Luxury Condos in Toronto

When we talk about "condo market" in Toronto, most of the time we have in mind the small condo units that are being purchased by first time buyers or investors. Some of the small, inexpensive condominium suites have become popular with affluent university students - especially those that are located in a proximity of a university campus, or within an easy commute by streetcar or subway.
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New Air Conditioning Legislation

The Globe and Mail, January 13, 2006.
As published in The Globe and Mail, National Resources of Canada is planning to disallow the installation of new central air conditioners or heat pumps with a SEER (seasonal energy efficiency ratio) rating below 13.

This new legislation is expected to be passed by April of this year.
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Condominium sales in Toronto are expected to slow down

February 3, 2006. As reported in The Globe and Mail today, Toronto housing economist Will Dunning warns of a coming slowdown in Toronto condo sales. Brisk condo sales in Toronto have been defying any pesimisting predictions so far, but Mr. Dunning believes that it is the speculators who are fuelling the market, and expects a downturn in the nearest future.
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Renovating your home?

September 11, 2006. Realtors are often asked what value certain renovations add to a home. I have seen tables of 'returns on investment' values, posted on various websites, and printed on newspapers.
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Mortgage brokers weigh in on key RRSP strategies

February 12, 2007. Once again, RRSP season is upon us. At this time of year, Canadians grapple with issues about finding money to contribute, deciding what to invest in, and determining whether to forfeit the RRSP contribution in lieu of the 'saving for a house fund'. The experts at Invis, Canada's largest mortgage brokerage firm, offer the following suggestions...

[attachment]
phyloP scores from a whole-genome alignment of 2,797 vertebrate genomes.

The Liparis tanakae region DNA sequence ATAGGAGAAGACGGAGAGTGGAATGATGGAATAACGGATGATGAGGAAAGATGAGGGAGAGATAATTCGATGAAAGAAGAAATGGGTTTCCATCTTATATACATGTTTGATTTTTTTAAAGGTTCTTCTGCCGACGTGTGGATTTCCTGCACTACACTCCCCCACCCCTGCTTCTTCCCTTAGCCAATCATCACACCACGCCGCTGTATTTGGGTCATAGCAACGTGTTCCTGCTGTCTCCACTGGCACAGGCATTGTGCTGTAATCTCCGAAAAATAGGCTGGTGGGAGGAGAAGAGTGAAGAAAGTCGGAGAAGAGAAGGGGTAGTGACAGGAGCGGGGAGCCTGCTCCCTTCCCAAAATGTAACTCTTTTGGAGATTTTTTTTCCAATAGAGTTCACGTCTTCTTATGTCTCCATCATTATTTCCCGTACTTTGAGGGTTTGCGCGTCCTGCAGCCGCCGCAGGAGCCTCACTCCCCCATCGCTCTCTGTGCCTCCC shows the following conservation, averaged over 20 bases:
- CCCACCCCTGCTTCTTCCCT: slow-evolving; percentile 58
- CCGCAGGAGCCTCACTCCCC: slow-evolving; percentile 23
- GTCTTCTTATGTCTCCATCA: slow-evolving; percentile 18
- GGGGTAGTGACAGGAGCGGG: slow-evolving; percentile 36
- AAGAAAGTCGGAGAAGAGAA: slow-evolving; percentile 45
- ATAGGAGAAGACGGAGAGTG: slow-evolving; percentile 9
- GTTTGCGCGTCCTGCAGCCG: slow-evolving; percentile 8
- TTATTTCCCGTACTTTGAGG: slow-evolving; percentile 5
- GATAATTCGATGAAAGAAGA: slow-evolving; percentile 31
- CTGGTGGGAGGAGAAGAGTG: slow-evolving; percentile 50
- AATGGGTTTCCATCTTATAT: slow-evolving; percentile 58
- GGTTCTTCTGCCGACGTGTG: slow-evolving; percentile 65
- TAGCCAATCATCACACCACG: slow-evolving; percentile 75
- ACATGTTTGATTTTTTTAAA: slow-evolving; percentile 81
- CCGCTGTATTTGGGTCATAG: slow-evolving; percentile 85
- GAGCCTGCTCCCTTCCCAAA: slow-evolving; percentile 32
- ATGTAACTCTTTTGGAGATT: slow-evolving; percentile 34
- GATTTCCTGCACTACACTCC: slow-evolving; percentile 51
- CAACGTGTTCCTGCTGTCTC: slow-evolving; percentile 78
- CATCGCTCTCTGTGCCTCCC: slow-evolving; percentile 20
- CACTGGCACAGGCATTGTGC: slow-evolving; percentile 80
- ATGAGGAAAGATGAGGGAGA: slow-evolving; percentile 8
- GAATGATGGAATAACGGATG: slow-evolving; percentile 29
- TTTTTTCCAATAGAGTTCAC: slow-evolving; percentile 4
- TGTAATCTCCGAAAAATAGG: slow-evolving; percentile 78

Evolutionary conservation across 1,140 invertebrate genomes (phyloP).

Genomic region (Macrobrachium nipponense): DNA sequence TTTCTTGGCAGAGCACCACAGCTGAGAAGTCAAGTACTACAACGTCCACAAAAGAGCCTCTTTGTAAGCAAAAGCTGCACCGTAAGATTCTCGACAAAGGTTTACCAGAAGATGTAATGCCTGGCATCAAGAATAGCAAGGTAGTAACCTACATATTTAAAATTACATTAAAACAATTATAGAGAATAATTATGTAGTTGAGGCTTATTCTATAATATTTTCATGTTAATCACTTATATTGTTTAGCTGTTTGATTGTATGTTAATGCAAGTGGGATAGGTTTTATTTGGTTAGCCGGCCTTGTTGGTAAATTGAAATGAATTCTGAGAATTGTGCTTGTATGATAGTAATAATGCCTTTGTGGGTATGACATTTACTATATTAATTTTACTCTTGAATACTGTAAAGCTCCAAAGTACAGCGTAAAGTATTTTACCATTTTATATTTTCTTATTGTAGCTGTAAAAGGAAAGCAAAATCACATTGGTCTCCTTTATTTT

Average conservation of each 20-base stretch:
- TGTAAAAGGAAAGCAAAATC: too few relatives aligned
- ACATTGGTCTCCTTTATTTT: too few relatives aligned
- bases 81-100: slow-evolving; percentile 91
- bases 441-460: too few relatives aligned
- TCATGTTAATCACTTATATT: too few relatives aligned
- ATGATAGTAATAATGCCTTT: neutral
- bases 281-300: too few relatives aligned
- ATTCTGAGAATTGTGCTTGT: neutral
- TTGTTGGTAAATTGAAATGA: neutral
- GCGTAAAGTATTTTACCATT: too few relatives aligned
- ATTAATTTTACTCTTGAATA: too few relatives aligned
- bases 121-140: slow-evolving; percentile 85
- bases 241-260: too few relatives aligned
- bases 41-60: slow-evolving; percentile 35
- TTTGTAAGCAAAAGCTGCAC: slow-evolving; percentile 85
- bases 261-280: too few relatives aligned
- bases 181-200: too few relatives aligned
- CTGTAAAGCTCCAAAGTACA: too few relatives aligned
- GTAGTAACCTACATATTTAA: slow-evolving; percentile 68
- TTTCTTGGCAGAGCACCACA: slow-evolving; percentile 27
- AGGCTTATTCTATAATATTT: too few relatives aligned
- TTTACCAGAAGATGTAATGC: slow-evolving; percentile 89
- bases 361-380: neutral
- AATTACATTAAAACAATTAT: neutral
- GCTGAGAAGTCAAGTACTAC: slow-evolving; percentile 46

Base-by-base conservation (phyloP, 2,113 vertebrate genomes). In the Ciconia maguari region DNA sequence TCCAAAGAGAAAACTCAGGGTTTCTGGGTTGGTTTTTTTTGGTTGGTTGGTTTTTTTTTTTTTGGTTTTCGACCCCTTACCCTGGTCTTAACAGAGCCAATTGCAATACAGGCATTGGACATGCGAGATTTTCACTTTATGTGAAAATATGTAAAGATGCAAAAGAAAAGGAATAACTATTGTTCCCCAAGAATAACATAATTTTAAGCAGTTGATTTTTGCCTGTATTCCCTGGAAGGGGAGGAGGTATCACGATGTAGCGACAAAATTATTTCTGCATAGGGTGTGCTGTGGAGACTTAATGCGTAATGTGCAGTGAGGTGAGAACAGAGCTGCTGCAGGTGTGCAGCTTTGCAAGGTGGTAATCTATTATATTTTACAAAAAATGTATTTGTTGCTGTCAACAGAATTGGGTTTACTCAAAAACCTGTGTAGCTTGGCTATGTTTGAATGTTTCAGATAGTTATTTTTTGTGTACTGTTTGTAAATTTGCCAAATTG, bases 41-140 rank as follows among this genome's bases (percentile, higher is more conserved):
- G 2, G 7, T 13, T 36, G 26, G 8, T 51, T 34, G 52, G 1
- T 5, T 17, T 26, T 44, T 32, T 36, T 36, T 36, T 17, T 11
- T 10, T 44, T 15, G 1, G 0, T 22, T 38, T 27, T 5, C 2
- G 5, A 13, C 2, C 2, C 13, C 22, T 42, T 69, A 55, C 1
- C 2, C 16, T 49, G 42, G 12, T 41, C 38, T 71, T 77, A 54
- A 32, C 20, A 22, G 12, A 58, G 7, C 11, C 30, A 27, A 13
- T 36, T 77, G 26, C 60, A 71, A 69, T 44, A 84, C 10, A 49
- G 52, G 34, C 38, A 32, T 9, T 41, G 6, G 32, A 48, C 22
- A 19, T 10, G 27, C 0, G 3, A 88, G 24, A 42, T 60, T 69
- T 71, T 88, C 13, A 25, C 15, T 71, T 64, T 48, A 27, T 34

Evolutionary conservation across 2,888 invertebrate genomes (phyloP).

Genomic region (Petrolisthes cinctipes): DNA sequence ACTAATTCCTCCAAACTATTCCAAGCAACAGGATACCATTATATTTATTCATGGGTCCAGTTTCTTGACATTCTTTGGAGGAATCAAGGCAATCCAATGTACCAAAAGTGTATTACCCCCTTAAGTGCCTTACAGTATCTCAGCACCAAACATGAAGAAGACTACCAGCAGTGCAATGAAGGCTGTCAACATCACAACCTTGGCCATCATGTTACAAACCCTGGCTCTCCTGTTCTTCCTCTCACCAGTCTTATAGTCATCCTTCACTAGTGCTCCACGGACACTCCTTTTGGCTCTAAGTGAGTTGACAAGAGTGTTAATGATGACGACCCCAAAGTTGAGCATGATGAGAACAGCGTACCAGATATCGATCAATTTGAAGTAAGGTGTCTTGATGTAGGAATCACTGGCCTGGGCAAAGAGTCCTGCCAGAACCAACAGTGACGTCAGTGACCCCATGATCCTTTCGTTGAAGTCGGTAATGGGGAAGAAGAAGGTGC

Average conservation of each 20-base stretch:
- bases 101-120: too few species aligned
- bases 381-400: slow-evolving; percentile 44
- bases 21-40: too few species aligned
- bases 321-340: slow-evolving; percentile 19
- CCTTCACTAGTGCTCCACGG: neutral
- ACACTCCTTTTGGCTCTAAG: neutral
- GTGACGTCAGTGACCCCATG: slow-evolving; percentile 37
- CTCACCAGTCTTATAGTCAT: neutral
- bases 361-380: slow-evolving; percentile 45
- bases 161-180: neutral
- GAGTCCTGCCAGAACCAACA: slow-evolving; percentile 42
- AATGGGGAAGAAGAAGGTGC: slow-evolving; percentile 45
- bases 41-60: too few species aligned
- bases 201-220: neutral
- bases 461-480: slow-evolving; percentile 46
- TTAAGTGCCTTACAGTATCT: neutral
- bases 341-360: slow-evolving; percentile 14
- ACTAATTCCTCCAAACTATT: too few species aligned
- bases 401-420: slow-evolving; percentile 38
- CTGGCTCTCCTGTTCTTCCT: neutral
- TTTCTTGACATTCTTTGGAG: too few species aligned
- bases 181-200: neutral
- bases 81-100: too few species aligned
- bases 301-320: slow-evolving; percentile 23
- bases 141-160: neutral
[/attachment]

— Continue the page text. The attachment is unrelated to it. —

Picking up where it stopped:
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Buying a property in Toronto: The Home Buyers Plan

Looking for a down payment on a home? Check your RRSPs.

If you are a first-time homebuyer, with the Home Buyer's Plan you may be eligible to withdraw funds from your registered retirement savings plan (RRSP) for a down payment when buying or building a qualifying home. Under the program you can withdraw up to $20,000 (or, up to a maximum of $40,000 per couple) without tax penalties.
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Home sales in High Park

May 28, 2006. In the area bordered by Bloor Street on the south, Runnymede on the west, train tracks on the north and Dundas on the east side, 86 sales of freehold properties were recorded since the beginning of the year.

The selling price ranged from $260,000 for a small semi being sold under power of sale, to $1,485,000 for a a commercial property on Bloor. The average price was $516,311, 9.7% higher than the average for the same period in 2005. It took, on average, 18 days to sell a listing - slightly less than last year, and the listings sold, on average, for 103.6% of the asking price.